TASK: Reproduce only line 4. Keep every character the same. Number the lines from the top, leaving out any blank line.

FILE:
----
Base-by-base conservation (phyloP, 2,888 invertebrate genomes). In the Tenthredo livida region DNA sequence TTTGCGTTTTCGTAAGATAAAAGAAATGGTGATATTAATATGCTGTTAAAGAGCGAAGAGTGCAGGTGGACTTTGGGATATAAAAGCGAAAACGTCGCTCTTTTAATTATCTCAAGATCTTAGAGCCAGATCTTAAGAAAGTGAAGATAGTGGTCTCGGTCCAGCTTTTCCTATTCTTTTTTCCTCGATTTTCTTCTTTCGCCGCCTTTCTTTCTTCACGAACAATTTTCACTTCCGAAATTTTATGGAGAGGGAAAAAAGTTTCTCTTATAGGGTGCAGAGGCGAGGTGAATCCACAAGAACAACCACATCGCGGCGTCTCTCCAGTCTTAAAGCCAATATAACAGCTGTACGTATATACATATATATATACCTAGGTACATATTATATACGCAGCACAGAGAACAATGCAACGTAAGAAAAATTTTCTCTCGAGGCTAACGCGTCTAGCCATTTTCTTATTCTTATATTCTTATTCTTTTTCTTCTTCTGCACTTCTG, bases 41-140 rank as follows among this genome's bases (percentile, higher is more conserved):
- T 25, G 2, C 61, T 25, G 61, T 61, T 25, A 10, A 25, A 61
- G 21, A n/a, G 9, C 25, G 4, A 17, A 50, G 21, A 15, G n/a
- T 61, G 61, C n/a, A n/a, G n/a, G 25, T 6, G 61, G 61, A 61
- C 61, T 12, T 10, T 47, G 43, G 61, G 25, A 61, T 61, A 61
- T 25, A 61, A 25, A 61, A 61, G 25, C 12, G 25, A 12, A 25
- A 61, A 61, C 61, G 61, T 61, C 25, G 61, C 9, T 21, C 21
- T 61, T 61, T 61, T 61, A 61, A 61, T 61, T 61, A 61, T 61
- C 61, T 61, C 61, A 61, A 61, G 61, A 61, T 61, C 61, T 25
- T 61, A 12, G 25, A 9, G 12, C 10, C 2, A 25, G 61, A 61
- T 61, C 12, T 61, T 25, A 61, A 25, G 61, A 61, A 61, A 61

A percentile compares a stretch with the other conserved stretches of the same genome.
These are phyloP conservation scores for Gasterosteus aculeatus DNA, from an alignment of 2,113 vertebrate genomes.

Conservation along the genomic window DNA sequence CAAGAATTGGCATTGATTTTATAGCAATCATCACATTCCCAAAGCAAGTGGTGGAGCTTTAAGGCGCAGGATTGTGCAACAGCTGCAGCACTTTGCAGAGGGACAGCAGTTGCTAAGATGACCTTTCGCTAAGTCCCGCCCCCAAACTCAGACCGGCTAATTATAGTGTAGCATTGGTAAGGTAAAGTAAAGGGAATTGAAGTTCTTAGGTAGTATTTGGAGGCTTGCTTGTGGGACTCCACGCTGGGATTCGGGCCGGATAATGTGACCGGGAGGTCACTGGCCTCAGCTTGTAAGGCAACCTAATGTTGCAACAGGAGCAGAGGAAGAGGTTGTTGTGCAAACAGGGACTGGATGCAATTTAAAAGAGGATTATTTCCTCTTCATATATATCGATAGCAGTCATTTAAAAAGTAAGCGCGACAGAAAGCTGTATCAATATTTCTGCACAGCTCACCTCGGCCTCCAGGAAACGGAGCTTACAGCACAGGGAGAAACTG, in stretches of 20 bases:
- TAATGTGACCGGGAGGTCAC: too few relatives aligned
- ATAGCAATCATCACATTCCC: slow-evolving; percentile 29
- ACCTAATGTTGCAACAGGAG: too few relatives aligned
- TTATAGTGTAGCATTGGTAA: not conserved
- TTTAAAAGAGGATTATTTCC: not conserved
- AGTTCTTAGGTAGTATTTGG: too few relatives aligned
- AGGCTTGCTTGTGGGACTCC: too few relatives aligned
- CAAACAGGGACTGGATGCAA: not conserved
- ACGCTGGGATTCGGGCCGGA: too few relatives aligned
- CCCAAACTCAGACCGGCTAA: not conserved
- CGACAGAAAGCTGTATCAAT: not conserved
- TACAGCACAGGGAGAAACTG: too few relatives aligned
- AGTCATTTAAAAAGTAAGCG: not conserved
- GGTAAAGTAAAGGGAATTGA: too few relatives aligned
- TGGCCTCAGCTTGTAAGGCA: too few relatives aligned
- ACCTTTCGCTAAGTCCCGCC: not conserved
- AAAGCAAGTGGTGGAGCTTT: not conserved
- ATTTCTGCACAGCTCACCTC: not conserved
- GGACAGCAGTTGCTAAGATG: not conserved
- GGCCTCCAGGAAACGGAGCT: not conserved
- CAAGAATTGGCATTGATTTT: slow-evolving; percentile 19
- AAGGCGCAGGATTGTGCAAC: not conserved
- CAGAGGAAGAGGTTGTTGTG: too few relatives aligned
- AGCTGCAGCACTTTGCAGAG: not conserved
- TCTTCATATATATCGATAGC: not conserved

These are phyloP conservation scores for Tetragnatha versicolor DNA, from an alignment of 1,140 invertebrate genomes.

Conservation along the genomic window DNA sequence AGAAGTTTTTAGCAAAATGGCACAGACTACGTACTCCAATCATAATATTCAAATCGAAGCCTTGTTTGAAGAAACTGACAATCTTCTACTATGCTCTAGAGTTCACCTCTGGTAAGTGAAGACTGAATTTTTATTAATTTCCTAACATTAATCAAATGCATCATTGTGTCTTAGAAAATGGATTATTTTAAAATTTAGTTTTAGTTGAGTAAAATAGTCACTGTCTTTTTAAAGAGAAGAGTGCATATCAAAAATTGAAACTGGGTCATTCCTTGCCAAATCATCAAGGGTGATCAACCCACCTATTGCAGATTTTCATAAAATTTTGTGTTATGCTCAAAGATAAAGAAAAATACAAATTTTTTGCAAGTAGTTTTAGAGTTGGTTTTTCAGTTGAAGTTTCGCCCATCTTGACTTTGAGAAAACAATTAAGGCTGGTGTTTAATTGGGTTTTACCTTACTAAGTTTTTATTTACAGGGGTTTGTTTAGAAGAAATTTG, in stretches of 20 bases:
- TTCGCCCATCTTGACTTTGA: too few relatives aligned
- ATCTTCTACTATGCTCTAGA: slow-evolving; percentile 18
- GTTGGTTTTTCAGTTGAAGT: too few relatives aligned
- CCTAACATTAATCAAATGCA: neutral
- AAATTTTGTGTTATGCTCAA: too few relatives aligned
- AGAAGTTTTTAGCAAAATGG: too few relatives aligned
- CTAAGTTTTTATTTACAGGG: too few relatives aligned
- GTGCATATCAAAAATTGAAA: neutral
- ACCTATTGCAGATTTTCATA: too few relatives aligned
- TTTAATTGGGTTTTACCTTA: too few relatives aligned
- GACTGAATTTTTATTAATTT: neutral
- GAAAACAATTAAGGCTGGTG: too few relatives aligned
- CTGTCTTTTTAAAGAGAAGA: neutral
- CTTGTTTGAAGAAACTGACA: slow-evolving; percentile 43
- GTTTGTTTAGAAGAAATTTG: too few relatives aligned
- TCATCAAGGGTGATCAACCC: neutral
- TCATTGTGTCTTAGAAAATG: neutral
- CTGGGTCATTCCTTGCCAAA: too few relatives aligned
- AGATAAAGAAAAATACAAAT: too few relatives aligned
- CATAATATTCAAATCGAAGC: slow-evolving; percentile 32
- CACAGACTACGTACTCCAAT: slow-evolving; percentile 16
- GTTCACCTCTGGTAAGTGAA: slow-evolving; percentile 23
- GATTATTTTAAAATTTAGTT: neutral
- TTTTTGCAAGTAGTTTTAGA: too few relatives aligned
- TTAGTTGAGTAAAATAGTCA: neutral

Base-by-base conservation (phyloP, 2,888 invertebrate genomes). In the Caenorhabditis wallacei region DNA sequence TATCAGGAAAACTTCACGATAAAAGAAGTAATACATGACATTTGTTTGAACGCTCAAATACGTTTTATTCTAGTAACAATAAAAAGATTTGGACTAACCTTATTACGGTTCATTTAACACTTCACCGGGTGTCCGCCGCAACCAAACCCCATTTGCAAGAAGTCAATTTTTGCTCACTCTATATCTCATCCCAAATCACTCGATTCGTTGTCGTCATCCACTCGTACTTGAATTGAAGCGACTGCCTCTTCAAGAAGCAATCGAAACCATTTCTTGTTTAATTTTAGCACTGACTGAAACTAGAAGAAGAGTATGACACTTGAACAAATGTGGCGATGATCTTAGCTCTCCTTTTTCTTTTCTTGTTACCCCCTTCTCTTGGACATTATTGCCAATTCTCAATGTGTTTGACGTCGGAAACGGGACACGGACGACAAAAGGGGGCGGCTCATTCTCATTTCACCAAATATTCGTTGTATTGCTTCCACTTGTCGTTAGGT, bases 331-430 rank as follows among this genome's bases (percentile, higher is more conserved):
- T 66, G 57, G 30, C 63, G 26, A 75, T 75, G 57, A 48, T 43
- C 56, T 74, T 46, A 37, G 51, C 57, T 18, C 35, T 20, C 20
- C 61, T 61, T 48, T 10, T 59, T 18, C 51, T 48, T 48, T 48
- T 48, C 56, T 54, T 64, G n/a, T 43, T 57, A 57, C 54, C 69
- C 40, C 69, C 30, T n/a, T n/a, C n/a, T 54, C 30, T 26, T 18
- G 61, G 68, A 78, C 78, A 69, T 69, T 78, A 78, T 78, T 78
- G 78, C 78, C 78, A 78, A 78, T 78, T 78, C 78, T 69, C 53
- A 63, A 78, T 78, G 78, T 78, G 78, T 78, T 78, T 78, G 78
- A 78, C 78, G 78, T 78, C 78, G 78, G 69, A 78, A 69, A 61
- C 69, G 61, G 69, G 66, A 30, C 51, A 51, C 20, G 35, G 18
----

- T 61, G 61, C n/a, A n/a, G n/a, G 25, T 6, G 61, G 61, A 61